1920 – Carlton E. and Martha W. are listed, along with Helen P., 10-11 years old, and James E. at 1 1/2 or 2 – can’t quite read it.
1930 – Carlton and Maddie [sic] are listed. Edward is their 11 1/2 year old son; Carolyn is there now at 7 1/2 years old. Helen Pauline seems to have disappeared – which is curious, because she did not get married until 1938. She would have been 21 years old in 1930.
Mattie died on 8 May 1934. Dad was only 16 years old; Carolyn was 11. Carlton never remarried, so as we understand it, a whole host of aunts stepped in to help raise the children.
We think of grandfather Robertson as an upstanding southern Christian gentleman. We heard that there was never alcohol in the house, they being serious Methodists. According to our father’s memories, Carlton would till the fields singing In the Garden – a fine old Methodist hymn, swinging his scythe to the beat of
And he walks with me, and he talks with me,
And he tells me I am his own.”
Ta (everyone’s nickname for Carolyn) told a slightly different story – her memory included the same action but a different song – “O’ if I had the wings of an angel, Over these prison walls I would fly. Tra-dee-all, tra-dee-all, tra-dee-all…..” Either way, he sounds like a hard-working, farmer and devoted father.
We still have a bright red whatnot shelf Dad made in high school. He said he milled the wooden planks with his father (Carlton) because they were extra wide and had to be specially cut. The realization dawned that our Dad’s childhood really was right out of The Waltons.
Miscellaneous Life Events
Carlton registered for the draft prior to both world wars.
Details from World War I registration
12 Sept 1918 – he was 40 years old
Registration was with the Local Board for the County of Wicomico – State of Maryland
He is described as of medium height, slender build, grey eyes and brown hair. He is a self-employed farmer, and Mattie is listed as his nearest relative.
Details from World War II registration
27 April 1942 – Carlton was 62
Registration was with the Local Board No. 1, Baltimore County
He is described here are 5’8” tall, 151 pounds, brown eyes and grey hair. He is of light complexion. His place of residence is Route 2, Salisbury MD.
He was born in Clara, MD on 9 July 1879. (They got it wrong – he was born in 1878.)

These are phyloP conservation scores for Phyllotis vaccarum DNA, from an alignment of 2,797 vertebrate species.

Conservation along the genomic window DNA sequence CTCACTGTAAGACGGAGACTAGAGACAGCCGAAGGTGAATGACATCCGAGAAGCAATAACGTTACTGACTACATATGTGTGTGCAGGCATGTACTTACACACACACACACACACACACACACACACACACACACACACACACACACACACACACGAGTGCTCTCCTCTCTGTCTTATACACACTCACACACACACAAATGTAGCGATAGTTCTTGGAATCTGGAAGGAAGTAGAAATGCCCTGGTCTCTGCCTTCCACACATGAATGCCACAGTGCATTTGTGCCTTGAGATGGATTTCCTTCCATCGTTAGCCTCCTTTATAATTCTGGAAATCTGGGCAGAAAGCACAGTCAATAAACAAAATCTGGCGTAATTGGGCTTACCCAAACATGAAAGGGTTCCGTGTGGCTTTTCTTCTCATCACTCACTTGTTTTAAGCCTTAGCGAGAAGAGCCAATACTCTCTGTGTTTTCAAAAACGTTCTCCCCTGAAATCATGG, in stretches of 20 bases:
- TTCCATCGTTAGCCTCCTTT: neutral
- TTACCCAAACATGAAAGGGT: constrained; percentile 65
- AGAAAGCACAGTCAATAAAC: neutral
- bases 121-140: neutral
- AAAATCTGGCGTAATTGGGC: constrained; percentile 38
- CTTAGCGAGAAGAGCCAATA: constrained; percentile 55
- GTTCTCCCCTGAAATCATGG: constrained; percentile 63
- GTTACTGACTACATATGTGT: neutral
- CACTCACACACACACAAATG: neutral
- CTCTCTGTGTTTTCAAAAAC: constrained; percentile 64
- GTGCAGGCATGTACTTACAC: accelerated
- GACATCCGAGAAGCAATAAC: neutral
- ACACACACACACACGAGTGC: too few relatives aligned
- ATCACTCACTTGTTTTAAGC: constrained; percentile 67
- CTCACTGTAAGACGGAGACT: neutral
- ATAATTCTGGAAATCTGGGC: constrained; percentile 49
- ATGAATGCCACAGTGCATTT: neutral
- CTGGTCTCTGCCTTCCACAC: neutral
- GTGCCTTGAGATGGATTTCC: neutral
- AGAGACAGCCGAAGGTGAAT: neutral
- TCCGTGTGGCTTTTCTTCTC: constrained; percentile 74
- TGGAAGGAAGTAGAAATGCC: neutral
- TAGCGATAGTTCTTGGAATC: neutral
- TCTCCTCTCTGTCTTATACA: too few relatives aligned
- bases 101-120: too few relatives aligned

The “person who will always know your address” is listed as Glen Messick, the husband of his half-sister, Dad’s Aunt Ruby. By this time, Mattie was deceased.
Carlton died on 16 April 1945, from a heart attack. His obituary says he died at home, “on the Quantico Road.”
[picture of newspaper obituary?]
I love that it says he was survived by “a son, Lieut (jg) Edward Robertson, somewhere in the Pacific.”
Funeral services, as with his marriage, were held in his home and officiated over by 2 (I am assuming, Methodist) clergy – Rev. Frank Brockley and Rev. James Cloyer. Our Mom and Dad had been married for just 16 months when Carlton passed away. The story is that Madeline – home while Dad was away serving his country in World War II – traveled to Salisbury all alone to meet Dad’s family (for the first time?) and attend funeral services.
Carlton Edward Robertson, our grandfather, was buried in the Robertson Family Cemetery next to his wife, Mattie.
So, our trip to Maryland to research and visit cemeteries was a success. We’ve written about most of our cemetery visits (see posts, below), the Nabb Center for Delmarva research, and the online archives of land deeds that we’ve been exploring.
The focus of the trip was the Robertson Cemetery in Clara and we picked a perfect day for it.
We visited with the gentleman who maintains the grounds, and chatted about what might become of the cemetery when we all can’t do it anymore. None of us had an answer to that. In the meantime, we just plan to continue doing what we can. I see it as a tribute to my father, and to the other people whom I never did meet.